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Part of disaster incubation is the inability of an organization to take advice and guidance from those outside the organization. Despite the fact that FirstEnergy receive numerous inquiries and reports of outages, they failed to take any actions to remedy the situation. They effectively ignored the reports of those outside the organization. Between 2:45 and 3:45 American Electric Power (AEP) contacted FirstEnergy about the outage three times, and it was left unfixed (U.S.-Canada Power System Outage Task Force, 2004). FirstEnergy had a number of sources indicating there was a problem with their transmission lines yet they failed to act diligently. FirstEnergy received a number of calls from local residents noting that the power lines were arching or were toughing trees, they failed to take any actions to solve these issues (U.S.-Canada Power System Outage Task Force, 2004).

Sense-Making
The blackout also highlighted the ineffectiveness in the Midwest Independent System Operators (MISO) ability to manage the electricity grid. MISO had no ability to monitor the entire system accurately, it could not easily determine the source of an outage. The transmission lines were coded in such a manner that they would be required to lookup the exact location in another director to determine the location of the outage (U.S.-Canada Power System Outage Task Force, 2004). This design meant that operators at MISO had to examine and synthesis multiple sources of data to determine the source of an outage. This made the handling of information difficult for operators attempting to solve the problem, their sensemaking capabilities were impaired.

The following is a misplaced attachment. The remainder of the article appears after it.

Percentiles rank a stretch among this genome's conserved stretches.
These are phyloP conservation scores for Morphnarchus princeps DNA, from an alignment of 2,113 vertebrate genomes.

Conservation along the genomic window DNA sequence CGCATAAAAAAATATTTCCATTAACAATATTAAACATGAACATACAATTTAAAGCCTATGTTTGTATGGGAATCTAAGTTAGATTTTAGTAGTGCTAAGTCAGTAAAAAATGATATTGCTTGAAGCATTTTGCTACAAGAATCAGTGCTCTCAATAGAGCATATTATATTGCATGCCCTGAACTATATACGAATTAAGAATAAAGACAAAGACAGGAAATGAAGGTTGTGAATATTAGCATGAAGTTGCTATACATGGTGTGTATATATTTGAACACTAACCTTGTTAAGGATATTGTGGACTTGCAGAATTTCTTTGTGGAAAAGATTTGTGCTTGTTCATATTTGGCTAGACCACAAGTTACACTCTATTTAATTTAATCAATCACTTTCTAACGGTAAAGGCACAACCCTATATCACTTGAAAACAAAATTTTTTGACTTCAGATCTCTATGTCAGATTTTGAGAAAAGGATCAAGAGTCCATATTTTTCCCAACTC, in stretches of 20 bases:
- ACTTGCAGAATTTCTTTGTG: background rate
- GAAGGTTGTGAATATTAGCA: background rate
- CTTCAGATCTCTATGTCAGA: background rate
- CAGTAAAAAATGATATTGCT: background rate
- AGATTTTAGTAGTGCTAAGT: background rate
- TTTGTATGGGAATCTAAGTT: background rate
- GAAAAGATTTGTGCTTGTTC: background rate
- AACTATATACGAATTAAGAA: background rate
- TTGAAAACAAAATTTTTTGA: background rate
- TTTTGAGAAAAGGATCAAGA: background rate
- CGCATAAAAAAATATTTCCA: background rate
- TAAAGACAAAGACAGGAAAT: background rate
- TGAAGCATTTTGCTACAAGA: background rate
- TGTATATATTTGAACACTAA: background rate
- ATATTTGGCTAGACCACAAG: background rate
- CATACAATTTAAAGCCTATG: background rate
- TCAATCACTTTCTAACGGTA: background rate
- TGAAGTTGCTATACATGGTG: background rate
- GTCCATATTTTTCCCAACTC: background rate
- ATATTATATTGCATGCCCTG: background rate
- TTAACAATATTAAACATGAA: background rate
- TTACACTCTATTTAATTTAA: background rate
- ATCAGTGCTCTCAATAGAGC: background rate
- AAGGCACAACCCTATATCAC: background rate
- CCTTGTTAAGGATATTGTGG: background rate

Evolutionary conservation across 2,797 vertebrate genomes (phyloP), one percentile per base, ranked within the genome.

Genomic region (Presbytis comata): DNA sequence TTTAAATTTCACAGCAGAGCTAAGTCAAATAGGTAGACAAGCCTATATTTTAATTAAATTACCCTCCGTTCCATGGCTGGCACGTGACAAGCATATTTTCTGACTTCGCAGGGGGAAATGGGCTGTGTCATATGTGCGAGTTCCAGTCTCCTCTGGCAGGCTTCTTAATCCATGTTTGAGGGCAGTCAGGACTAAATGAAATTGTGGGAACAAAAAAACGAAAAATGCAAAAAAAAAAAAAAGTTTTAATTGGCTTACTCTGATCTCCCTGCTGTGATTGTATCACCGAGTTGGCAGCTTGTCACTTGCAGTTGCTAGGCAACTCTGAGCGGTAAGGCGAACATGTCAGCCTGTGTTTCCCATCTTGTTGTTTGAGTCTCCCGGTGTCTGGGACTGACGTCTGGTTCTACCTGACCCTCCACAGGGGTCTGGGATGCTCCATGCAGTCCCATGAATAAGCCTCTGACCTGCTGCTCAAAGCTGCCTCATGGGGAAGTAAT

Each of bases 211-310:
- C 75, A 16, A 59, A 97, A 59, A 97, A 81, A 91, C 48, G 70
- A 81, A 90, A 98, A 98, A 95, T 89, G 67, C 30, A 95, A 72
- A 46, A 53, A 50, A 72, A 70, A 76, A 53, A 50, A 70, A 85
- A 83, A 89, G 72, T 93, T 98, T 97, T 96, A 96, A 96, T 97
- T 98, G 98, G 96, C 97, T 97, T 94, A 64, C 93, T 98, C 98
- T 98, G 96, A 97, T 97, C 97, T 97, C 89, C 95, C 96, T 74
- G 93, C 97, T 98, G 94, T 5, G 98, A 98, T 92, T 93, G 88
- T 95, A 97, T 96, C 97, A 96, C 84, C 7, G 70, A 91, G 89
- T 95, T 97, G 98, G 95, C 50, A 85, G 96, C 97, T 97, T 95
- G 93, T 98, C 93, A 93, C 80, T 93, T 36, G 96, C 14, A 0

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Once actions were taken to correct the problem, FirstEnergy and the other operators were unable to do so because they could not make sense of the multiple sources of information. Their emergency plans were overly vague and did not allow the operators to solve the issues (U.S.-Canada Power System Outage Task Force, 2004). The problem was an illstructured problem, but the operators were attempting to create or search for a solution for a well-structured problem. Even the report examining the disaster states that the solutions and manuals were not clear cut enough, again emphasising the desire to have a well -structured solution to an ill-structured problem.

Cascading Failures
The losses and impact of a blackout largely revolves around interplay of various factors. Losing power is just one consequence; a blackout has the ability to propagate the loss on other systems as cascading effects. This often happens in an unforeseen and unpredictable manner because systems are tightly coupled to each other. This is evident in the blackout when telecommunications were disrupted which caused the failure to report an environmental hazard. Royal Polymer discharged nearly 60 million liters of vinyl chloride into the St. Clair River as a result of their alarm systems losing power (Grey, et al., 2006). This spill went unreported for days as the company had no power to transmit such a report, potentially affecting those living in the Windsor-St. Clair region without their knowledge. There was an advisory that the community should remain indoor, they were captives in their own homes. They also suffered the psychological trauma of being a contaminated community, as now some contaminant had entered them unknowingly.